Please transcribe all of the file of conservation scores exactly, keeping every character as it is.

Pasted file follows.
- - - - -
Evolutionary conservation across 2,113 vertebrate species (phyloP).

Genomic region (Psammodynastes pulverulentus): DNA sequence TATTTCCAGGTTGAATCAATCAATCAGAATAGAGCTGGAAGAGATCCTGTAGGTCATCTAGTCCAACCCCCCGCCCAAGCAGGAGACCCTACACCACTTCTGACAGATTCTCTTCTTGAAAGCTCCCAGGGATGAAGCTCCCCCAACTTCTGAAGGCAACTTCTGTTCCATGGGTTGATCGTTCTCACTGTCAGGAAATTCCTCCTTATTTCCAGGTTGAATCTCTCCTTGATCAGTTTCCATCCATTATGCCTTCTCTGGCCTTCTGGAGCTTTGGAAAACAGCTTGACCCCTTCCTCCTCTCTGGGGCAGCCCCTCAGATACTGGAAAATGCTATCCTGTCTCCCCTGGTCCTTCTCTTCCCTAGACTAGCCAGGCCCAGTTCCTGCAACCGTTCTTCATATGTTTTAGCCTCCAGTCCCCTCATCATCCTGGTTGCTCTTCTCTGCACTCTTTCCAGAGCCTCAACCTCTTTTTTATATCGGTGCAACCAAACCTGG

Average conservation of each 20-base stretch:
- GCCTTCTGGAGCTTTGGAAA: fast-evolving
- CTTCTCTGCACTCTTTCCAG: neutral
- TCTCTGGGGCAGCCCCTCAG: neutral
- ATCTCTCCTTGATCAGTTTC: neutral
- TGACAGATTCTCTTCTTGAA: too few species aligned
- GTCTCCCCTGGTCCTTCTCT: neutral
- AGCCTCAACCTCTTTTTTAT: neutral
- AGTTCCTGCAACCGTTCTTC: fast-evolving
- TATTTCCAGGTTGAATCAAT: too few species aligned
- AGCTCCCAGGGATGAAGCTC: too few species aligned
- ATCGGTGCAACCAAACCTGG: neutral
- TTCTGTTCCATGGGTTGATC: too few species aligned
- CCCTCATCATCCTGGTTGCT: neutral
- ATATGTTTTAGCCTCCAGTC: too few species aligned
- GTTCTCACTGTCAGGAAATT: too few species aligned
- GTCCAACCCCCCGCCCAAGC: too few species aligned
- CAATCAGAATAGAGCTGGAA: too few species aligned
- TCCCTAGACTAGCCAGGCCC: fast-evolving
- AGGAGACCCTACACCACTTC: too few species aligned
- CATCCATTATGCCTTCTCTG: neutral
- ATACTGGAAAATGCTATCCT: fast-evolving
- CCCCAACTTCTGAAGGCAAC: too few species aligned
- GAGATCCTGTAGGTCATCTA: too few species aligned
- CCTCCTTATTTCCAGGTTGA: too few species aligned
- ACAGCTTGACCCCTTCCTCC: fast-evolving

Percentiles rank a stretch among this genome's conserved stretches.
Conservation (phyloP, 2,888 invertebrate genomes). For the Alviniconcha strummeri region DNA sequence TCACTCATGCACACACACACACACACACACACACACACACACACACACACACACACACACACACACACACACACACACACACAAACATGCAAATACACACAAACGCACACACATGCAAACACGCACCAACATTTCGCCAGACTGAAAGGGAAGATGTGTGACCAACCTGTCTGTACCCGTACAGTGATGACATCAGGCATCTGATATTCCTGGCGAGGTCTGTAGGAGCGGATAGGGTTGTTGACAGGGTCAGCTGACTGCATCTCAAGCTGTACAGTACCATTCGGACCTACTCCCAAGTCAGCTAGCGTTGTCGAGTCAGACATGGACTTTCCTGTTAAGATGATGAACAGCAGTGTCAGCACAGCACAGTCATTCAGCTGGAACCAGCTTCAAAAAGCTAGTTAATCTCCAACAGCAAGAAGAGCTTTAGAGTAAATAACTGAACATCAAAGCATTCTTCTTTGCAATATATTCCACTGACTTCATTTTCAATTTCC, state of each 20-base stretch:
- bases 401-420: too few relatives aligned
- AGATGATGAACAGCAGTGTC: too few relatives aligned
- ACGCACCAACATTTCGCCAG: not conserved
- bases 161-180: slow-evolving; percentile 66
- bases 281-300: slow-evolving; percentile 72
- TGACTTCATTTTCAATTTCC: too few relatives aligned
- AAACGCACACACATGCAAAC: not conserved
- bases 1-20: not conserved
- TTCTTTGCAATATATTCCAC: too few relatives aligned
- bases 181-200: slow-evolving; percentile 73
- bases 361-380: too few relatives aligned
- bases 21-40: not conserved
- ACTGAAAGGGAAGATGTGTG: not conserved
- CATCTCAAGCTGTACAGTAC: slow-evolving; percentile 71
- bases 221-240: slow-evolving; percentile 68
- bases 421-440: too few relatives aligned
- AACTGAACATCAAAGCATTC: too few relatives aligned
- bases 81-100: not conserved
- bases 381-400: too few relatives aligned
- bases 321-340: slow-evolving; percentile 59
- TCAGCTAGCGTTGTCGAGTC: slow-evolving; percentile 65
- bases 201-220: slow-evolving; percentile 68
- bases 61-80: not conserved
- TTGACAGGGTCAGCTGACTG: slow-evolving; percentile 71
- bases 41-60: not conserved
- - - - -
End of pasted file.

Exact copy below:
Evolutionary conservation across 2,113 vertebrate species (phyloP).

Genomic region (Psammodynastes pulverulentus): DNA sequence TATTTCCAGGTTGAATCAATCAATCAGAATAGAGCTGGAAGAGATCCTGTAGGTCATCTAGTCCAACCCCCCGCCCAAGCAGGAGACCCTACACCACTTCTGACAGATTCTCTTCTTGAAAGCTCCCAGGGATGAAGCTCCCCCAACTTCTGAAGGCAACTTCTGTTCCATGGGTTGATCGTTCTCACTGTCAGGAAATTCCTCCTTATTTCCAGGTTGAATCTCTCCTTGATCAGTTTCCATCCATTATGCCTTCTCTGGCCTTCTGGAGCTTTGGAAAACAGCTTGACCCCTTCCTCCTCTCTGGGGCAGCCCCTCAGATACTGGAAAATGCTATCCTGTCTCCCCTGGTCCTTCTCTTCCCTAGACTAGCCAGGCCCAGTTCCTGCAACCGTTCTTCATATGTTTTAGCCTCCAGTCCCCTCATCATCCTGGTTGCTCTTCTCTGCACTCTTTCCAGAGCCTCAACCTCTTTTTTATATCGGTGCAACCAAACCTGG

Average conservation of each 20-base stretch:
- GCCTTCTGGAGCTTTGGAAA: fast-evolving
- CTTCTCTGCACTCTTTCCAG: neutral
- TCTCTGGGGCAGCCCCTCAG: neutral
- ATCTCTCCTTGATCAGTTTC: neutral
- TGACAGATTCTCTTCTTGAA: too few species aligned
- GTCTCCCCTGGTCCTTCTCT: neutral
- AGCCTCAACCTCTTTTTTAT: neutral
- AGTTCCTGCAACCGTTCTTC: fast-evolving
- TATTTCCAGGTTGAATCAAT: too few species aligned
- AGCTCCCAGGGATGAAGCTC: too few species aligned
- ATCGGTGCAACCAAACCTGG: neutral
- TTCTGTTCCATGGGTTGATC: too few species aligned
- CCCTCATCATCCTGGTTGCT: neutral
- ATATGTTTTAGCCTCCAGTC: too few species aligned
- GTTCTCACTGTCAGGAAATT: too few species aligned
- GTCCAACCCCCCGCCCAAGC: too few species aligned
- CAATCAGAATAGAGCTGGAA: too few species aligned
- TCCCTAGACTAGCCAGGCCC: fast-evolving
- AGGAGACCCTACACCACTTC: too few species aligned
- CATCCATTATGCCTTCTCTG: neutral
- ATACTGGAAAATGCTATCCT: fast-evolving
- CCCCAACTTCTGAAGGCAAC: too few species aligned
- GAGATCCTGTAGGTCATCTA: too few species aligned
- CCTCCTTATTTCCAGGTTGA: too few species aligned
- ACAGCTTGACCCCTTCCTCC: fast-evolving

Percentiles rank a stretch among this genome's conserved stretches.
Conservation (phyloP, 2,888 invertebrate genomes). For the Alviniconcha strummeri region DNA sequence TCACTCATGCACACACACACACACACACACACACACACACACACACACACACACACACACACACACACACACACACACACACAAACATGCAAATACACACAAACGCACACACATGCAAACACGCACCAACATTTCGCCAGACTGAAAGGGAAGATGTGTGACCAACCTGTCTGTACCCGTACAGTGATGACATCAGGCATCTGATATTCCTGGCGAGGTCTGTAGGAGCGGATAGGGTTGTTGACAGGGTCAGCTGACTGCATCTCAAGCTGTACAGTACCATTCGGACCTACTCCCAAGTCAGCTAGCGTTGTCGAGTCAGACATGGACTTTCCTGTTAAGATGATGAACAGCAGTGTCAGCACAGCACAGTCATTCAGCTGGAACCAGCTTCAAAAAGCTAGTTAATCTCCAACAGCAAGAAGAGCTTTAGAGTAAATAACTGAACATCAAAGCATTCTTCTTTGCAATATATTCCACTGACTTCATTTTCAATTTCC, state of each 20-base stretch:
- bases 401-420: too few relatives aligned
- AGATGATGAACAGCAGTGTC: too few relatives aligned
- ACGCACCAACATTTCGCCAG: not conserved
- bases 161-180: slow-evolving; percentile 66
- bases 281-300: slow-evolving; percentile 72
- TGACTTCATTTTCAATTTCC: too few relatives aligned
- AAACGCACACACATGCAAAC: not conserved
- bases 1-20: not conserved
- TTCTTTGCAATATATTCCAC: too few relatives aligned
- bases 181-200: slow-evolving; percentile 73
- bases 361-380: too few relatives aligned
- bases 21-40: not conserved
- ACTGAAAGGGAAGATGTGTG: not conserved
- CATCTCAAGCTGTACAGTAC: slow-evolving; percentile 71
- bases 221-240: slow-evolving; percentile 68
- bases 421-440: too few relatives aligned
- AACTGAACATCAAAGCATTC: too few relatives aligned
- bases 81-100: not conserved
- bases 381-400: too few relatives aligned
- bases 321-340: slow-evolving; percentile 59
- TCAGCTAGCGTTGTCGAGTC: slow-evolving; percentile 65
- bases 201-220: slow-evolving; percentile 68
- bases 61-80: not conserved
- TTGACAGGGTCAGCTGACTG: slow-evolving; percentile 71
- bases 41-60: not conserved